Second, in a commodity business, even if it has high returns, better be low-cost. That is what CHK and PXD are. Chesapeake has a very high percentage of the best shale plays, and they are a low-cost operator. You can see that in their current results, even when you adjust for hedging. That is a seriously important component if you are going to be in the “extractive” industries.
Pioneer has Spraberry, which is the only U.S. oil field that is growing. PXD dominates the acreage, the play, and the distribution within the play. The company has a truly proprietary asset and unique position.
[Hawkins:] For gas, our appraisals assume $4.50 per mcf for this year, $5.25 for 2012, and $5.50 thereafter. For oil, we are using $70 a barrel to assess current intrinsic values.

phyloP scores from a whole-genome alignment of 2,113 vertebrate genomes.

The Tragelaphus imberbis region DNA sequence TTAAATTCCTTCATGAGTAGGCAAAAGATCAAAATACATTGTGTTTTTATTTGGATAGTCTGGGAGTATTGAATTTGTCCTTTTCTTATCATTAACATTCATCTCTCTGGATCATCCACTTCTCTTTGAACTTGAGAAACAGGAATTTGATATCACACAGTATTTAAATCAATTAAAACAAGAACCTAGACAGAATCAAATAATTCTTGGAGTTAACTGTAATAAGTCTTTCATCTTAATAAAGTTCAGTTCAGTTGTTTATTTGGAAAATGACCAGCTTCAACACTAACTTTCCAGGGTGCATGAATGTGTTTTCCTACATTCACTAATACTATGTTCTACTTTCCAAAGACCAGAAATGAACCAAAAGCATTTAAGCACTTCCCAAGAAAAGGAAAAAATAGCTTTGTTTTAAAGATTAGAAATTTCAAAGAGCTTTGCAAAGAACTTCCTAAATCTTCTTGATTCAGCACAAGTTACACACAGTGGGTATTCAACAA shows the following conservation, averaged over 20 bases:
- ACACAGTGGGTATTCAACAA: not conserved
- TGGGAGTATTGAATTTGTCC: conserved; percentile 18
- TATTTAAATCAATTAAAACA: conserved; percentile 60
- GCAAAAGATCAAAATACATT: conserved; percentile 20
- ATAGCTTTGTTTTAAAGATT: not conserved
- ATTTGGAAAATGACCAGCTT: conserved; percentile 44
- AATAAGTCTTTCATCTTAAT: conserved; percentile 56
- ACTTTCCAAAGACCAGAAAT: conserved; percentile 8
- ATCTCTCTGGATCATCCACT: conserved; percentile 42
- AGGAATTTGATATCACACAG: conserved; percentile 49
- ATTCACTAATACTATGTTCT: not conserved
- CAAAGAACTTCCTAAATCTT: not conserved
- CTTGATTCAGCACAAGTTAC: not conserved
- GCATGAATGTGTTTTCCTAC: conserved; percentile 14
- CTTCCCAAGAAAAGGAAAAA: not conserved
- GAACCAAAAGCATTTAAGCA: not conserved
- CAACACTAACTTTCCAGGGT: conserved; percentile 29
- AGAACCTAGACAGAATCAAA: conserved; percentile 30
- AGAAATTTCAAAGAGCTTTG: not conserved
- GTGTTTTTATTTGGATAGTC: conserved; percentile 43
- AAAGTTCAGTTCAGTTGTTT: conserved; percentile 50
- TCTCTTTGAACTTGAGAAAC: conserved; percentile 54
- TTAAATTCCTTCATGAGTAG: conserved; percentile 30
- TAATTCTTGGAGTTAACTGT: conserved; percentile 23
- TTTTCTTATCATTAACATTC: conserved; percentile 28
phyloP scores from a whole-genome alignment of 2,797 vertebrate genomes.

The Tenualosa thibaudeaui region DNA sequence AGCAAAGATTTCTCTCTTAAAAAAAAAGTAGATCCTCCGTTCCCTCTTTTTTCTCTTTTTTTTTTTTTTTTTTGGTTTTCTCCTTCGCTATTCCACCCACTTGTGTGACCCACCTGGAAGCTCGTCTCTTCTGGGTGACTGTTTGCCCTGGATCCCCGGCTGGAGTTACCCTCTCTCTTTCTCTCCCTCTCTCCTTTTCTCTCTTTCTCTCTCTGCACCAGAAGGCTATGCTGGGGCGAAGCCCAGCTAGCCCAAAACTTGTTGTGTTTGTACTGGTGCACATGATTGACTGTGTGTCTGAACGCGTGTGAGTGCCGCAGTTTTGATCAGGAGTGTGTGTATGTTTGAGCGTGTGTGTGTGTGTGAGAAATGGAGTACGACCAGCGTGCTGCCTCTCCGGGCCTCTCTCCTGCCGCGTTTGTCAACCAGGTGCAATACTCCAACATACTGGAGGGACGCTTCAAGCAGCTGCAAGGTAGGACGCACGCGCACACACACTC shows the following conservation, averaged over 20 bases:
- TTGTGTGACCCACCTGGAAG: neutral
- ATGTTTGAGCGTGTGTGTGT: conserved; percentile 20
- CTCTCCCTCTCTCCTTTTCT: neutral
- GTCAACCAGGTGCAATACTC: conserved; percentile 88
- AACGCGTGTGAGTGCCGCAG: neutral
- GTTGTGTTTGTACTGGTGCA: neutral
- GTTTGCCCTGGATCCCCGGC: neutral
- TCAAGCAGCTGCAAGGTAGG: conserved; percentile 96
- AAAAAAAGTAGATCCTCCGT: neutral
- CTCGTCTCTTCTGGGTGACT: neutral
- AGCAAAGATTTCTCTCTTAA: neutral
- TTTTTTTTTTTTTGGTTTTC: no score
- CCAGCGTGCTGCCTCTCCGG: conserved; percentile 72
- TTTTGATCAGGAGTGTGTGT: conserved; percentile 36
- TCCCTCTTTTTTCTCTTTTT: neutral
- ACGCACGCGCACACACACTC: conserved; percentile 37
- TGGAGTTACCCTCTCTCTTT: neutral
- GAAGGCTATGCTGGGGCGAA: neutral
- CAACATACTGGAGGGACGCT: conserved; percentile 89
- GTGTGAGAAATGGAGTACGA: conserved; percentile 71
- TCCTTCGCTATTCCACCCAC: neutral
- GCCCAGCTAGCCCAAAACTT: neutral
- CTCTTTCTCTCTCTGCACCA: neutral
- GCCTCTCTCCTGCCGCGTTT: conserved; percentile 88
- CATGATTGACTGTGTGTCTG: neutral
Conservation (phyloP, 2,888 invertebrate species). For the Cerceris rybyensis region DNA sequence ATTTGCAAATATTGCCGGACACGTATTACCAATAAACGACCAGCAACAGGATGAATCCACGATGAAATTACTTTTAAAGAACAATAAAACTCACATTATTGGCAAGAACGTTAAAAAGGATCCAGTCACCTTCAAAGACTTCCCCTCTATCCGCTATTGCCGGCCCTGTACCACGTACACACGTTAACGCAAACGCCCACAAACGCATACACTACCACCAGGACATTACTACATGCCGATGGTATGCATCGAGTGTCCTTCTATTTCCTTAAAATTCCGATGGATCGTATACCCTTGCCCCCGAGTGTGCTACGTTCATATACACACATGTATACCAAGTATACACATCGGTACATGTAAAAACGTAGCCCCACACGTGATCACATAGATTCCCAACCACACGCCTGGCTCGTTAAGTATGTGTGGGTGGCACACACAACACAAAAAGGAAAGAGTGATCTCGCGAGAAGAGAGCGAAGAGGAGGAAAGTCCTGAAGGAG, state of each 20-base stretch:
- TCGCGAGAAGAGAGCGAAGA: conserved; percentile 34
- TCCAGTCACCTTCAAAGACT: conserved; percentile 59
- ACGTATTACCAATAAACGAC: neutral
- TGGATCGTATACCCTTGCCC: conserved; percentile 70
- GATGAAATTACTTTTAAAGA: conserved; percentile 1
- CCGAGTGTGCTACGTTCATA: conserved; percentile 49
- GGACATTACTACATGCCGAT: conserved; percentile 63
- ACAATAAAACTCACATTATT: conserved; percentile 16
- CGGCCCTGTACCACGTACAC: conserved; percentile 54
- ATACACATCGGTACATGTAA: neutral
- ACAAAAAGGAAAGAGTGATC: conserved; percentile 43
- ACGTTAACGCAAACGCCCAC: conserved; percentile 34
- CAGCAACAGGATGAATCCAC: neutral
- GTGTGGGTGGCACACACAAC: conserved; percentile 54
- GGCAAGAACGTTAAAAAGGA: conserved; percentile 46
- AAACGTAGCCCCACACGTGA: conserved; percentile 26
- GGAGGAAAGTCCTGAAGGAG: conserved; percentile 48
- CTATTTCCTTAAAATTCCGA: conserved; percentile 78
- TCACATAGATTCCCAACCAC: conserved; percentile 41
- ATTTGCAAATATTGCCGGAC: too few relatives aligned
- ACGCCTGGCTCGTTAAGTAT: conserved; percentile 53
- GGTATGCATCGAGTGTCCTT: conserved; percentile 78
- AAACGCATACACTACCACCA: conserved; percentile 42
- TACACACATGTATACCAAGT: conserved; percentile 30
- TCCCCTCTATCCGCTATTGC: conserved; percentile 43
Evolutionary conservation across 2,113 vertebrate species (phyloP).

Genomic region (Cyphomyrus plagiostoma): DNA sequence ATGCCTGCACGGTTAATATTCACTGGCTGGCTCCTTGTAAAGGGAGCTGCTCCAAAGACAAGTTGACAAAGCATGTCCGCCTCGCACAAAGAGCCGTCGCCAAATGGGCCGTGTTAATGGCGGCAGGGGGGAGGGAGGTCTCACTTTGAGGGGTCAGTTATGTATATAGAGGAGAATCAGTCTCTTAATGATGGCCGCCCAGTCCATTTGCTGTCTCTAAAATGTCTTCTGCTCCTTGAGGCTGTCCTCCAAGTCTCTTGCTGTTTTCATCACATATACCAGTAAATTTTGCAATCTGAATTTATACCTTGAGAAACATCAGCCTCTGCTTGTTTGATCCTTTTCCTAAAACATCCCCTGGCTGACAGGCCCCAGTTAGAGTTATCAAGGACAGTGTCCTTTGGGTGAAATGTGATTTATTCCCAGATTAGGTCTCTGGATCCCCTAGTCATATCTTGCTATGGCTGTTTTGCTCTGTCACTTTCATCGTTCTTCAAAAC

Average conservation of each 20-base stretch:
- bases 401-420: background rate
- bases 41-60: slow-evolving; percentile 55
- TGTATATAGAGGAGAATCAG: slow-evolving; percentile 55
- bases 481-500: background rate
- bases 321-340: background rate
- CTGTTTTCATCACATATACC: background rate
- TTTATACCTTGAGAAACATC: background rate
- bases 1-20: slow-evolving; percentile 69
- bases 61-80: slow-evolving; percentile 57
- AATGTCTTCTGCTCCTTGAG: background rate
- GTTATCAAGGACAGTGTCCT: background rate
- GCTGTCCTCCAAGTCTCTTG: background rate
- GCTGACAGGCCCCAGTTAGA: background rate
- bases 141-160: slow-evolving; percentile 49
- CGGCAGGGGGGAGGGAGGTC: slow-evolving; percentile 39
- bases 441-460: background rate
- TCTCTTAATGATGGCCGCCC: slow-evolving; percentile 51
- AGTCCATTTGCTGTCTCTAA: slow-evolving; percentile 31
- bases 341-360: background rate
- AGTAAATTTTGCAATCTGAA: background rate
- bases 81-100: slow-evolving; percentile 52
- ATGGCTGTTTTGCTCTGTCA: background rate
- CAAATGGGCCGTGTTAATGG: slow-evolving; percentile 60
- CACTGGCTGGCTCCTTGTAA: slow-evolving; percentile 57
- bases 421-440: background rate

[Cates:] To the last part of your question, you don't have to have an opinion about prices. We have seen a lot of prognosticators in oil and gas and don't think that any of them are any good, whether they are industry seers or executives at these companies. We look at marginal cost of production for the high-cost producer, and Mason just gave those numbers. Those numbers are also less than what is implied by the futures markets. You can lock in prices better than what we are using to value these companies. In neither case does the appraisal have anything to do with being bullish on the commodity.
According to the recent annual letter of a well-known value manager, the CPI today, if it were measured the way it was in 1980, would be 8.5%. If it were measured the way it was in 1990, it would be 4.5%. What do you think of that assertion and its implications for stock selection? What implications has it had for your stated goals for shareholder returns?